Original Research

The musical magic of ambiguity in Benjamin Britten’s Death in Venice

B.M. Spies
Literator | Vol 22, No 3 | a369 | DOI: https://doi.org/10.4102/lit.v22i3.369 | © 2001 B.M. Spies | This work is licensed under CC Attribution 4.0
Submitted: 07 August 2001 | Published: 13 June 2001

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B.M. Spies, Faculty of Arts: Music, Potchefstroom University for CHE, South Africa

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This essay investigates the blurred musical significations in Benjamin Britten’s Death in Venice, an opera based on Thomas Mann’s important novella Der Tod in Venedig. The discussion of multiple meanings links up with two categories of ambiguity as set out by William Empson in his Seven Types of Ambiguity, that is two or more meanings which do not agree among themselves, but combine to make clear a more complicated state of mind, and two opposite meanings that show a fundamental division in the mind of the protagonist. It is indicated how this opera, as a story through music, portrays the physical and moral decay of the anti-hero, Gustav von Aschenbach, who enters the opera as a celebrated, worldrenowned writer.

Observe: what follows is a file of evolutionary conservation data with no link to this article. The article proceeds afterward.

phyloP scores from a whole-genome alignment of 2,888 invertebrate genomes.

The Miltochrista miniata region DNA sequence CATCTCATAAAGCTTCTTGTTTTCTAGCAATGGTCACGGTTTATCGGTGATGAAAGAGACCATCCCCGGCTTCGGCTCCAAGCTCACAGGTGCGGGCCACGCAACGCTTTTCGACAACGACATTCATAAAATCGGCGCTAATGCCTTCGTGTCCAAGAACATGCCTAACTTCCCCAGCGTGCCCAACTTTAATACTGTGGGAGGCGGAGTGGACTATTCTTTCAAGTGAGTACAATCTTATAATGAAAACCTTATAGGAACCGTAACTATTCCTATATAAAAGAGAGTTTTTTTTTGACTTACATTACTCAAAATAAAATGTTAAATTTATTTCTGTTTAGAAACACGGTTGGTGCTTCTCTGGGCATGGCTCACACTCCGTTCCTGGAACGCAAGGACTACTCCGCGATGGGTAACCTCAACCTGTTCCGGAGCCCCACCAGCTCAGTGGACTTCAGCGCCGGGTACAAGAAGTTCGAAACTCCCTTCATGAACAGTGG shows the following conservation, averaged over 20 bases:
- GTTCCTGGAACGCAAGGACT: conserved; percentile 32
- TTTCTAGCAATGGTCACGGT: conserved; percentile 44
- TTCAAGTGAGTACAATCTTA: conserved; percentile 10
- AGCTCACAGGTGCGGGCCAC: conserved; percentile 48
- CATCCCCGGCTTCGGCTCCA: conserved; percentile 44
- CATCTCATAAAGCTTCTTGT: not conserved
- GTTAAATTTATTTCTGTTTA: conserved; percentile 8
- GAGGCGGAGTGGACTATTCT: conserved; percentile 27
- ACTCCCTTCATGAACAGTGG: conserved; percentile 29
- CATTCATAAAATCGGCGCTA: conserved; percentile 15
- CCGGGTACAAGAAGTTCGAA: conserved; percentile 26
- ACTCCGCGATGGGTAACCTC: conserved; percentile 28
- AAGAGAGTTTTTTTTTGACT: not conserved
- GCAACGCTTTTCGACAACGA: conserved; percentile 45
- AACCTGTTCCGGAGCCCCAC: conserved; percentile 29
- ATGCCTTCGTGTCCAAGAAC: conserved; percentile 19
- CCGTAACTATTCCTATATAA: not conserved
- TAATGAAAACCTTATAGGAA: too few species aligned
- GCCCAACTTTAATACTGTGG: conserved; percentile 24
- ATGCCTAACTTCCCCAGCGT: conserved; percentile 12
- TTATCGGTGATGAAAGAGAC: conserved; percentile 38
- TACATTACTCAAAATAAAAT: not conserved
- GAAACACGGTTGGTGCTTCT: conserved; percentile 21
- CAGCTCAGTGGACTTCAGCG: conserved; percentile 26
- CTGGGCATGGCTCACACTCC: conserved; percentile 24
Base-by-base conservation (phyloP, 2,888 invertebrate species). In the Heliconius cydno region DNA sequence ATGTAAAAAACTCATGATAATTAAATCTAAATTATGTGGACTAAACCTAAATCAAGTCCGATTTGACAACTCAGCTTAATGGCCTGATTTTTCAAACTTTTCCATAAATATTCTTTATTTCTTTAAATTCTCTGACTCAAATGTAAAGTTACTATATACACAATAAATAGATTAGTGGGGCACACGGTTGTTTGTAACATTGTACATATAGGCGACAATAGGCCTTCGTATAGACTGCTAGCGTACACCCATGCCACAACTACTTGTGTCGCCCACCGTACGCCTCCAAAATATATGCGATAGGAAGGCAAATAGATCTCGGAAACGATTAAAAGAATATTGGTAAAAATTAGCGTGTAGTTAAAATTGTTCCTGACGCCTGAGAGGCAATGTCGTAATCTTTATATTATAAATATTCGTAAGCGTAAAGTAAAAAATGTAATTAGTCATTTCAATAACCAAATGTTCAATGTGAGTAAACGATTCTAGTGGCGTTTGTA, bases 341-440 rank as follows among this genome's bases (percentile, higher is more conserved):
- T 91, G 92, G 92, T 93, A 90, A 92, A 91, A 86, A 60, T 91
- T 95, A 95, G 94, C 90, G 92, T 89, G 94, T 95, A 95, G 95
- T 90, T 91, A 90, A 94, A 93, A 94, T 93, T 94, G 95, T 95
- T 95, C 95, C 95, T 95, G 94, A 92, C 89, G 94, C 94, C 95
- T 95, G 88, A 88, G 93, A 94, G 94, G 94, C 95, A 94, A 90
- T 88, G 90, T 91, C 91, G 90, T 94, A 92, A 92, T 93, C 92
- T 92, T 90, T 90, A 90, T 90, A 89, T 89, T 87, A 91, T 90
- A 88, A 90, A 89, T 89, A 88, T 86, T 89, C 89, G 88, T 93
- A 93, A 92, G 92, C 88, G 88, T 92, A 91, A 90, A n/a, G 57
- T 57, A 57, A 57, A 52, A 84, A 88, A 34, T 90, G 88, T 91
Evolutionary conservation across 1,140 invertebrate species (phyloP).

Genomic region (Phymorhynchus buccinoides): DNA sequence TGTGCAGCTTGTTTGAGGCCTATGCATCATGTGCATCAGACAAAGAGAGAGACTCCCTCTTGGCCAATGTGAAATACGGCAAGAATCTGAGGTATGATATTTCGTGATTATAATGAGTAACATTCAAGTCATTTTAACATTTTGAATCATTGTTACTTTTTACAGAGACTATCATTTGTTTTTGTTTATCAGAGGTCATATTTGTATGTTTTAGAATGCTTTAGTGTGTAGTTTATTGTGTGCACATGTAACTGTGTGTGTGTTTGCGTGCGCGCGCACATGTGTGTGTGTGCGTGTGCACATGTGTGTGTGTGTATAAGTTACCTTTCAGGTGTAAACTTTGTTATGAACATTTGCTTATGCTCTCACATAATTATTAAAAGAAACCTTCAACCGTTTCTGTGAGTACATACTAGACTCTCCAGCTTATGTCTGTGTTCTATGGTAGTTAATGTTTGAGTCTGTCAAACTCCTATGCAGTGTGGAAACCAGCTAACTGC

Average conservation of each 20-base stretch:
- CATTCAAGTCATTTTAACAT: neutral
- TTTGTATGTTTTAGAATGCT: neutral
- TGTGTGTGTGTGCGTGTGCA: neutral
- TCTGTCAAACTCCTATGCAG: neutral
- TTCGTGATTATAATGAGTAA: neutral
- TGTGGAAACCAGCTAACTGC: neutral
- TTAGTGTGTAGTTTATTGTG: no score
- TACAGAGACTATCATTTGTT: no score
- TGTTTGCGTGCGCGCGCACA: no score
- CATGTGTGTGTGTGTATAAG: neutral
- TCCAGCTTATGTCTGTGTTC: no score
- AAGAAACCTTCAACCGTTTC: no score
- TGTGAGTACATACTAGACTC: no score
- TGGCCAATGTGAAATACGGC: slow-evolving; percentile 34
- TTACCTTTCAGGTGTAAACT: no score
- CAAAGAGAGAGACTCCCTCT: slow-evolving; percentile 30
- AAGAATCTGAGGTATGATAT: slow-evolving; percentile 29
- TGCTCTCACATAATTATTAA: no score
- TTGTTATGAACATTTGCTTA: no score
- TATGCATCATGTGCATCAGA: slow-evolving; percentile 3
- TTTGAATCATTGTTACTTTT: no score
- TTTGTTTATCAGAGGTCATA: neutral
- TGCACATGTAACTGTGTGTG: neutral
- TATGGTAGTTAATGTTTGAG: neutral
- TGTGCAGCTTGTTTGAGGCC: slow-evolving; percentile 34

Ambiguity; Benjamin Britten; Death In Venice; Thomas Mann


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